Worse yet, according to these numbers, nearly every Rangers teammate performed better in terms of puck possession when not on the ice with Glass than when they skated with the rugged forward. As an example, Dominic Moore, Glass’ regular pivot on the 4th line, finished with a Corsi For % five points better when he was not with Glass.
These are not good numbers. At all. Though the Rangers as a team have found success in spite of south-of-50 CF% numbers, Glass’ CF% is well below the 50% threshold, and the fact that his own linemates and teammates score significantly better percentage numbers with him off the ice really puts the finishing touches on him as a player from an analytics perspective.
As I mentioned above, the goal of a forecheck or body checking, in general, is to regain possession of the puck. No matter the number of checks he throws a game or even in a season, Glass still ends up on the wrong side of the margin in terms of how effective those checks are at helping his team regain possession, which neutralizes whatever value traditional hockey folks think that checking has in games.
This brings us to the final category in which Glass needs to score big to warrant a return.
At the end of the day, both production and analytics could theoretically be of little or less concern if the case for Glass’ addition could be made as a counterweight to the roster composition of the NHL, particularly the composition of the Rangers Eastern Conference rivals. But, unfortunately for Glass, his addition really can’t be made as a counterweight because there is little weight to counter anymore. Over the last number of seasons, fighting is down in the NHL by a wide margin.
In a piece written back in April of 2016, CBC Sports’ Jonas Siegel laid it all out:
Fights have plummeted nearly 50 per cent from only five years ago, according to HockeyFights.com, a stunning reversal for a league that has long contemplated fighting’s place in the game.
The NHL is on pace for about 300 fewer fights from the 2010-11 season, a 47 per cent drop, and nearly 400 fewer scraps from the more 730 of two years before that. In fact, the NHL is likely to see fewer fights this season, about 345, than the 347 during the lockout-shortened 48-game campaign in 2013.
Given that NHL fighters tend to only ever fight other NHL fighters, the absence of potential opponents only works against the idea of bringing him back. Especially when he’s considered to be one of the “good guy” fighters who respects “the code”. It’s not like he’s going to effectively bait opposing star players into dropping their gloves instead.
Simply put, who is he going to fight, exactly?
A quick look at the other Eastern Conference team rosters among clubs currently in a playoff position only questions Brooks’ rally for “more mean” that much more. Among the seven other clubs currently in playoff position (Pittsburgh, Columbus, Montréal, Philadelphia, Washington, Ottawa, and Boston) only the Senators are top-ten in the league in fighting majors this season. The next closest club is the Bruins at 13th, followed by the Philadelphia Flyers at 16th. The Penguins, Rangers, and Blue Jackets, who lead the East in that order, are 25th, 29th, and 17th in fighting majors this season.
Only the Senators’ defenseman, Mark Borowiecki, and forward, Chris Neil, make an appearance among the league-leaders in NHL fights this season according to hockeyfights.com’s leader list.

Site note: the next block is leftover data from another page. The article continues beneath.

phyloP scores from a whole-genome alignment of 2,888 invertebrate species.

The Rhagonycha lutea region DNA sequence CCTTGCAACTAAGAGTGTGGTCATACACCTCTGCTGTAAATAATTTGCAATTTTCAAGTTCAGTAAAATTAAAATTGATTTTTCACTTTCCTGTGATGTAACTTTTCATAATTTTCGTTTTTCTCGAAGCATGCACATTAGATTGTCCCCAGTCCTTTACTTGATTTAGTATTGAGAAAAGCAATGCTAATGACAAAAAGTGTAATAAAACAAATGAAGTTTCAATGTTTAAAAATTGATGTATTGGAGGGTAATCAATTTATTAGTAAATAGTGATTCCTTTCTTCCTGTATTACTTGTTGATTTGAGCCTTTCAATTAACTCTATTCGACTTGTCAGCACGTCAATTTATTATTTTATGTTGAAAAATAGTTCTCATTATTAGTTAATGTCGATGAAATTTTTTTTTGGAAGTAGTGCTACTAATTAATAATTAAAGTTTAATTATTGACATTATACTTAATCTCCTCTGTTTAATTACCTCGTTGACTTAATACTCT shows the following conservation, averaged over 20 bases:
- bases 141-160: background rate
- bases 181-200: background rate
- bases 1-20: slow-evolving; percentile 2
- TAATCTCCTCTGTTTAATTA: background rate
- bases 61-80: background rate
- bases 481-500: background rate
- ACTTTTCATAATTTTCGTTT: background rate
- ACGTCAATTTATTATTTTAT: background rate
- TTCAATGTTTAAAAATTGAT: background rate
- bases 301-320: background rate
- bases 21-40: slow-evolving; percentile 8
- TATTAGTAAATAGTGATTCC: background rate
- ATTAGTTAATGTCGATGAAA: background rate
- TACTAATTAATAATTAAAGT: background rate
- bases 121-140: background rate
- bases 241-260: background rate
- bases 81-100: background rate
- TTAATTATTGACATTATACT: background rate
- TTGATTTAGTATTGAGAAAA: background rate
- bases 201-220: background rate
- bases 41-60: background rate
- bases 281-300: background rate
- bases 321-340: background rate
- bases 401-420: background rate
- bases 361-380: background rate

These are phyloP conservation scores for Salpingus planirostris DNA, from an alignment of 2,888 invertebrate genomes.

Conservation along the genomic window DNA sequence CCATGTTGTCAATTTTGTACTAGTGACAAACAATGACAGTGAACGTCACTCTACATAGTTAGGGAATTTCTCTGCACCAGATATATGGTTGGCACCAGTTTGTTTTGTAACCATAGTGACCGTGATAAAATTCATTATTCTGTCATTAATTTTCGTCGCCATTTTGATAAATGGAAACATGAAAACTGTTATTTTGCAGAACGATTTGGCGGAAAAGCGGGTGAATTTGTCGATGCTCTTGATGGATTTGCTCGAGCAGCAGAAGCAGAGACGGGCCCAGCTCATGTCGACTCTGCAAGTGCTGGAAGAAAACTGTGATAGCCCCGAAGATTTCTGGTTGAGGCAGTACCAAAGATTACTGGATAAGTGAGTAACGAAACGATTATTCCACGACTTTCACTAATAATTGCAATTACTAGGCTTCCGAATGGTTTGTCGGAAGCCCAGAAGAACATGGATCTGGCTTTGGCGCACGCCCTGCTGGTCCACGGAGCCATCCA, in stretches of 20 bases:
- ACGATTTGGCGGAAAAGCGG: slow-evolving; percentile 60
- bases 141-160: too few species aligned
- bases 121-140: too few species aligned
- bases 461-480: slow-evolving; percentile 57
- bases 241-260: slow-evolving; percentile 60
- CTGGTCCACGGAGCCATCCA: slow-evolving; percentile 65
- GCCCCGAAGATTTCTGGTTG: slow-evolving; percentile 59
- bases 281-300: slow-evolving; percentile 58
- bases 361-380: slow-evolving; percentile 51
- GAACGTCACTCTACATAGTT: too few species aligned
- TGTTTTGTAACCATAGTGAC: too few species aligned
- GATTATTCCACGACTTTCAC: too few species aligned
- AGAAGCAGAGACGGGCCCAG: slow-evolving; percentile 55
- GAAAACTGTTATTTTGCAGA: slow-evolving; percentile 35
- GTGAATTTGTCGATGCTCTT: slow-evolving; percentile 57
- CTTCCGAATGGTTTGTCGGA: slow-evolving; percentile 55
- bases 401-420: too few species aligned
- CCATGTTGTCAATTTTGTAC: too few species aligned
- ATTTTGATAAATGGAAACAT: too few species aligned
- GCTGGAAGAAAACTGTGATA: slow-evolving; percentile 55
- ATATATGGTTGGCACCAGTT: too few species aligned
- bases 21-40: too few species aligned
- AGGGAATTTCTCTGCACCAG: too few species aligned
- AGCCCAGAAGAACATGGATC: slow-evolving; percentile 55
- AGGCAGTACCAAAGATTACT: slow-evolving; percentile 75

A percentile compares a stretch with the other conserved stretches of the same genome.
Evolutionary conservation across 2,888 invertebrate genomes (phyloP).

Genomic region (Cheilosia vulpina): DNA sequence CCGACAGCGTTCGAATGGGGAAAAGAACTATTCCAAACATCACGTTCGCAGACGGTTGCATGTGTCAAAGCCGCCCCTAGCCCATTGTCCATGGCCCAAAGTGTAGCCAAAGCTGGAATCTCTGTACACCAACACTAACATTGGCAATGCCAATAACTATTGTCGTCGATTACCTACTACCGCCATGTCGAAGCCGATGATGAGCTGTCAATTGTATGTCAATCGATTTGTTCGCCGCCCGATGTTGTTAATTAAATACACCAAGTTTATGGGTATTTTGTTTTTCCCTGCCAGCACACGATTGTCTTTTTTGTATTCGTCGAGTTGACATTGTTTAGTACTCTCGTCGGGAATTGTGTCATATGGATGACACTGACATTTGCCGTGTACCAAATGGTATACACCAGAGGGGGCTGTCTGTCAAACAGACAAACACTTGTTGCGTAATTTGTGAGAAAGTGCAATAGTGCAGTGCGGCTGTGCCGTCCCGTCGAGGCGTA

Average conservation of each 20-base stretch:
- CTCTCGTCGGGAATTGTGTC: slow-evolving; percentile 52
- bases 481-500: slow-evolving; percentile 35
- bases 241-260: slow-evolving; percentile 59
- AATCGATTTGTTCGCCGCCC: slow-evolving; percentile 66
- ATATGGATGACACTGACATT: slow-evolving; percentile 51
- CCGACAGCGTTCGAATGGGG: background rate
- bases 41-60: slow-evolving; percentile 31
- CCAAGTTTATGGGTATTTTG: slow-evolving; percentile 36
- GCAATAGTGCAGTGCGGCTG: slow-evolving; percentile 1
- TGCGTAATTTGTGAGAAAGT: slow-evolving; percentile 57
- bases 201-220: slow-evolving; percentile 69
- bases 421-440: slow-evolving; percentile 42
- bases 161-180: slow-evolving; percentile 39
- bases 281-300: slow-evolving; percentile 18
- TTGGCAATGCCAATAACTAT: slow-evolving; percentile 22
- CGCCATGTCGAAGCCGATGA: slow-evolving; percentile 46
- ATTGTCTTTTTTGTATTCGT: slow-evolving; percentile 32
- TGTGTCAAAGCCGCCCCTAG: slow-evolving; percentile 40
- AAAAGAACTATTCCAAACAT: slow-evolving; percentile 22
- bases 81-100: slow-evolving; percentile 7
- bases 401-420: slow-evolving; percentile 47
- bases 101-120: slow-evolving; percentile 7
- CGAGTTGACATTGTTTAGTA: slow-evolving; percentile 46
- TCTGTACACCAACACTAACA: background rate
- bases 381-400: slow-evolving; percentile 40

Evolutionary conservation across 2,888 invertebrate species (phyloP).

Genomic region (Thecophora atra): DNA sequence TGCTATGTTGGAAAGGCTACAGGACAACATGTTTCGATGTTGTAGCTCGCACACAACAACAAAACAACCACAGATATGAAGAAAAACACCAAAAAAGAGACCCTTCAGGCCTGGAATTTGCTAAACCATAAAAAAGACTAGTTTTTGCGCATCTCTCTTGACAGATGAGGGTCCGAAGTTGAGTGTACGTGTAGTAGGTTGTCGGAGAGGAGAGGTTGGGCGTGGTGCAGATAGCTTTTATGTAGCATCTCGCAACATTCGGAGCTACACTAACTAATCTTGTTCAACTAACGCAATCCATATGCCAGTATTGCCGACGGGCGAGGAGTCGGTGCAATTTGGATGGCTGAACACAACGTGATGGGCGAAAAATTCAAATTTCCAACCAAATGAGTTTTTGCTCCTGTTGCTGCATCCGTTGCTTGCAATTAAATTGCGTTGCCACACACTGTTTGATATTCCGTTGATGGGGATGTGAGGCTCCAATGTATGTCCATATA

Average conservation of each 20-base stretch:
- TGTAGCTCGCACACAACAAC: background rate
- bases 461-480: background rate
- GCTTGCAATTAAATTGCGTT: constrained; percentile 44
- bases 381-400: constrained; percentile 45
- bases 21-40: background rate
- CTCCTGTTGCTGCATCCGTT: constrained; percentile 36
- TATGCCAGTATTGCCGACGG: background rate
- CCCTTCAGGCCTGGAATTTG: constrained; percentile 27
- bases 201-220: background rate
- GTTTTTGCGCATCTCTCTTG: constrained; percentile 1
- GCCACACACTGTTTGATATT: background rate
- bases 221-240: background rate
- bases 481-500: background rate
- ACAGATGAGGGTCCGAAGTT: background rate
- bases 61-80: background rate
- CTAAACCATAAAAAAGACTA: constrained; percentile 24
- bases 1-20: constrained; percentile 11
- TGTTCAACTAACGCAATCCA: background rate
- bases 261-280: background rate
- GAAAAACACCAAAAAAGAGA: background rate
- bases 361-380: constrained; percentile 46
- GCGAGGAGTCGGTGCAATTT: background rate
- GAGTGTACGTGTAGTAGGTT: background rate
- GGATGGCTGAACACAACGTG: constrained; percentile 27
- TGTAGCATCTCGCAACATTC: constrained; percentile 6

If fighting was as important as Brooks believes, why is the East, and the dominant Metropolitan division in particular, so largely devoid of it?
Sorry, Tanner, but all-in-all, you’re too far below standard to warrant a return to the Rangers.
HockeyFights.com’s Chris Phillips did show that fighting is up ever so slightly this season but with the caveat that it’s still well down over the last decade. That minor uptick in frequency isn’t enough to ignore all the other drawbacks to Tanner Glass as a player, and the success the Rangers have found this season isn’t worth partially sacrificing to appease traditional beliefs.
I don’t like watching the Rangers turn the other cheek any more than Brooks does, but the answer to that isn’t to bring in demonstrably bad players just because they’re willing to hit back. The answer is to prove why hitting back doesn’t actually matter anymore, or to, at the very least, ask far more competent players to come to the aid of their teammates’ honor instead. Players like Chris Kreider, Kevin Klein, and J.T. Miller, who while they’ll never be confused for regular pugilists, do have some history with dropping their gloves. This would be a fine middle ground between traditionalists, who I’d argue overvalue fighting and hitting, and the analytics community, who undervalue both.
Glass’ time as a Ranger is over, and should remain over. Perhaps they can find him a trade to get him back into the NHL closer to the deadline for presumably one last run as he looks ahead to Unrestricted Free Agency this summer at the age of 33, but that run is best suited for another club who will no doubt learn the same hard lesson the Rangers did. Glass’ presence might be welcomed by old-timey team runners and players in the dressing room who still appreciate traditional hockey beliefs, but those beliefs come at a negative cost to their own chances to win games. Especially when those beliefs are in defense of a player like Tanner Glass. He just doesn’t offer enough.